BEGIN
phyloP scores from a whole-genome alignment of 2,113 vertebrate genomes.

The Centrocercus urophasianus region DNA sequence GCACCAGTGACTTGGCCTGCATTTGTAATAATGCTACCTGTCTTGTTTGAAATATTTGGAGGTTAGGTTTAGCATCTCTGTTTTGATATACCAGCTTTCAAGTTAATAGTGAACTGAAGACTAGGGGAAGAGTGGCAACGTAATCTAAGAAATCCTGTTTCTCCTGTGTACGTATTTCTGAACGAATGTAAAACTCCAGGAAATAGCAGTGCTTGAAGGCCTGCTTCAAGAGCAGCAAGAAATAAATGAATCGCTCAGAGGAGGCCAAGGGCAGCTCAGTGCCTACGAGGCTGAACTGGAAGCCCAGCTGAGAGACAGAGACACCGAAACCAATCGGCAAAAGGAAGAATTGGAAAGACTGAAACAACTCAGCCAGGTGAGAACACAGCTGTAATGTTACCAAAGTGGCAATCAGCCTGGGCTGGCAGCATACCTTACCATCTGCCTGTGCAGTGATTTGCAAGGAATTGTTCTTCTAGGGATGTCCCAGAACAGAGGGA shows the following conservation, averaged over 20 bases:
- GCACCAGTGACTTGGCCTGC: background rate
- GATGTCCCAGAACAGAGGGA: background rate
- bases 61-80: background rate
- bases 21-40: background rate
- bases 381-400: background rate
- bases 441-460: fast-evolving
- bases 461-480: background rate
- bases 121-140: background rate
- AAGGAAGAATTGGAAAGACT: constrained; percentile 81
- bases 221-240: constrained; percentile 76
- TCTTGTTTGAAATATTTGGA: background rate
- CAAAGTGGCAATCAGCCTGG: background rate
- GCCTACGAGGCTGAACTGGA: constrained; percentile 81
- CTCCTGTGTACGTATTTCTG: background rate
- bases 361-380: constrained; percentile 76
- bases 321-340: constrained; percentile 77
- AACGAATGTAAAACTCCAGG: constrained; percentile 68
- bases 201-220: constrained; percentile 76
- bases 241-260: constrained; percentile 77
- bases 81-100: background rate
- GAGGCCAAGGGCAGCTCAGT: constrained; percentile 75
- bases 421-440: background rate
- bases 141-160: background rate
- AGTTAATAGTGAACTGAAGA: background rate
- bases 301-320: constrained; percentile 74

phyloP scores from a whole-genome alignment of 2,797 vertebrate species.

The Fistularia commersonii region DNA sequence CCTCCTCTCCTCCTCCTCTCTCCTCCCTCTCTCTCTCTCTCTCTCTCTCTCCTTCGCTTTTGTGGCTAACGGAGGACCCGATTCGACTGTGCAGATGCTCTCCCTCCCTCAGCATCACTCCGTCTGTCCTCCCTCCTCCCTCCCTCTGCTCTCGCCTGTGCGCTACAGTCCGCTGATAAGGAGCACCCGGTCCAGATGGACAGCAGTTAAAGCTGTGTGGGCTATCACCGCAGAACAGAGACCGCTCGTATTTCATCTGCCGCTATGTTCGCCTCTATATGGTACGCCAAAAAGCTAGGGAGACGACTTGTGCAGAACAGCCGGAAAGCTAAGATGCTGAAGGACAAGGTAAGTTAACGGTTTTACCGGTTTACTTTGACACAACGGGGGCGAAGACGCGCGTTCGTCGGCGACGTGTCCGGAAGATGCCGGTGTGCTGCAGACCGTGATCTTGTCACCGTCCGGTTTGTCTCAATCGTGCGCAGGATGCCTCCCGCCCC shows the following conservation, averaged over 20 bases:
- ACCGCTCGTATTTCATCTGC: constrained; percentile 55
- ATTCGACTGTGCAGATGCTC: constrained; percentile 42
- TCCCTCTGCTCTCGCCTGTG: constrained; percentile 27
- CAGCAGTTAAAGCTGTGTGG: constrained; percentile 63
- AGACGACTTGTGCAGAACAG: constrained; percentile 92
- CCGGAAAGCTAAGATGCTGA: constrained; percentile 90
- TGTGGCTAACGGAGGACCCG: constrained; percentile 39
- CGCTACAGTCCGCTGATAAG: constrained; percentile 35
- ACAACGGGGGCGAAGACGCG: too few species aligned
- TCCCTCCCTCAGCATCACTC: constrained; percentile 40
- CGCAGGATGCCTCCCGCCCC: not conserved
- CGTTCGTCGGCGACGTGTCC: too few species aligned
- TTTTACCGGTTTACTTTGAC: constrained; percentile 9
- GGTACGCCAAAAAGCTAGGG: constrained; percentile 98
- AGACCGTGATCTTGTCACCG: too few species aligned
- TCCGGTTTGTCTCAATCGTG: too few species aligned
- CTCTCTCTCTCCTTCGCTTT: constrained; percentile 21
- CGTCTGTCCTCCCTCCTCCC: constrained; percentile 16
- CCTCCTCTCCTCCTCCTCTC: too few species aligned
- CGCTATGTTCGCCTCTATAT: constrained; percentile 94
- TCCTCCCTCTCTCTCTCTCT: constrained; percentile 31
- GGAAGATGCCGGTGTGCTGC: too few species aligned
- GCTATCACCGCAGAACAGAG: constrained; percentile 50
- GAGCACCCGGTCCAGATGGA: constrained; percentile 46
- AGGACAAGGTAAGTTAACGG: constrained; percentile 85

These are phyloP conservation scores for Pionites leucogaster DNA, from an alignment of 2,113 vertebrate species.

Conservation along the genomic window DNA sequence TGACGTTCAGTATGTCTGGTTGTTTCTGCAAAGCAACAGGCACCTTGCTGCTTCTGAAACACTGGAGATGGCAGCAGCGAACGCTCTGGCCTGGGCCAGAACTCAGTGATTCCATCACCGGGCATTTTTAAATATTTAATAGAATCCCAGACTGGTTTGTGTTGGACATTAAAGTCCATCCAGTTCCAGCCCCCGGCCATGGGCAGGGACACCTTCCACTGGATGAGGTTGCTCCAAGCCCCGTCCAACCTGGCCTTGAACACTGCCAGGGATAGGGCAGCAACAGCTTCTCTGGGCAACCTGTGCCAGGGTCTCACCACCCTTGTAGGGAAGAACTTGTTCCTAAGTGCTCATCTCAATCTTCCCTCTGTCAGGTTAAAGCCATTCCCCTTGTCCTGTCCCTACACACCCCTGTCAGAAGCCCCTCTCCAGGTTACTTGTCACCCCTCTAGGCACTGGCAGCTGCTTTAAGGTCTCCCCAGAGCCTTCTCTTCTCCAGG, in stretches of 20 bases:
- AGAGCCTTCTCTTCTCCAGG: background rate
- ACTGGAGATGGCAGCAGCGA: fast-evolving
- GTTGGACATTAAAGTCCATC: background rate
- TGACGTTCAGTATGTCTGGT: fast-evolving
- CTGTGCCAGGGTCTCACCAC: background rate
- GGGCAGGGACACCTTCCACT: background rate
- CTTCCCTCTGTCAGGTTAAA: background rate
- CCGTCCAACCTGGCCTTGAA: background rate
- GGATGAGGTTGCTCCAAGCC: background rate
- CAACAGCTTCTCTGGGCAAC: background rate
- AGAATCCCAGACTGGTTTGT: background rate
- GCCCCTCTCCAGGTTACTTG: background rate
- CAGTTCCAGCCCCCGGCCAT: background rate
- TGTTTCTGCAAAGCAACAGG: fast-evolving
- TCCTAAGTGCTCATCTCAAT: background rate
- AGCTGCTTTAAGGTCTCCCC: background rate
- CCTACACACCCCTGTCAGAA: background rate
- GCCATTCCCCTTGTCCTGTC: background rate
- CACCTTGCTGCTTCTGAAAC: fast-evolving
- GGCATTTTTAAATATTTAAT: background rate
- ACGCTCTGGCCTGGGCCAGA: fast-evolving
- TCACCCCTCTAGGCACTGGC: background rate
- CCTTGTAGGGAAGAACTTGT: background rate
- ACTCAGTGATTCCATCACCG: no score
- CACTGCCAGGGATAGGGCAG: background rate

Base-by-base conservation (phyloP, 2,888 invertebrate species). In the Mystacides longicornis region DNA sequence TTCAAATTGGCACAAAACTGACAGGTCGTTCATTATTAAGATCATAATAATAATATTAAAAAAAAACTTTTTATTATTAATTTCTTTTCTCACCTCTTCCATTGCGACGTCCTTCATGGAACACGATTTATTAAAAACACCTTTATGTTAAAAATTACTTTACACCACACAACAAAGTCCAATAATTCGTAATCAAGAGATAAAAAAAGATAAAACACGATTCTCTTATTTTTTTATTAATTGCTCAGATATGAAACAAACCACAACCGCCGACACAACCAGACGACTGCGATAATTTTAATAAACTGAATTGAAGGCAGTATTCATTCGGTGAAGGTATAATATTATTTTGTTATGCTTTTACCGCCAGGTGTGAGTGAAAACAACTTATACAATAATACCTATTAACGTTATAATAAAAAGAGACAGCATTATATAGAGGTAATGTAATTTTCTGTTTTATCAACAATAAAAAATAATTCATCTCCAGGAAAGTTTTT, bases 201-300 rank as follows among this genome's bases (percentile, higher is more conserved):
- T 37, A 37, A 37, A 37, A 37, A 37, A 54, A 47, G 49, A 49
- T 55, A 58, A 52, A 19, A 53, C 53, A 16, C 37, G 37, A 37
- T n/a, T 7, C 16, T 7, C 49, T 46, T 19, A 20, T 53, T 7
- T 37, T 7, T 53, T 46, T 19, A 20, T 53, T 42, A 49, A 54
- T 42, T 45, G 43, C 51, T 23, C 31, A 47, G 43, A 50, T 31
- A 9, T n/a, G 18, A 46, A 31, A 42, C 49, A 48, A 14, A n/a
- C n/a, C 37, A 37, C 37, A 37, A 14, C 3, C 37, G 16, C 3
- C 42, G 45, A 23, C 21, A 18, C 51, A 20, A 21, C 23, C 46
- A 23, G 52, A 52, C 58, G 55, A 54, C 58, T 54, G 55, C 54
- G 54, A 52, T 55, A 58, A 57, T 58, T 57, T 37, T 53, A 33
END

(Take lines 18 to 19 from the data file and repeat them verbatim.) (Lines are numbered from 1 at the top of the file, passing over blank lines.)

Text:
- bases 321-340: constrained; percentile 77
- AACGAATGTAAAACTCCAGG: constrained; percentile 68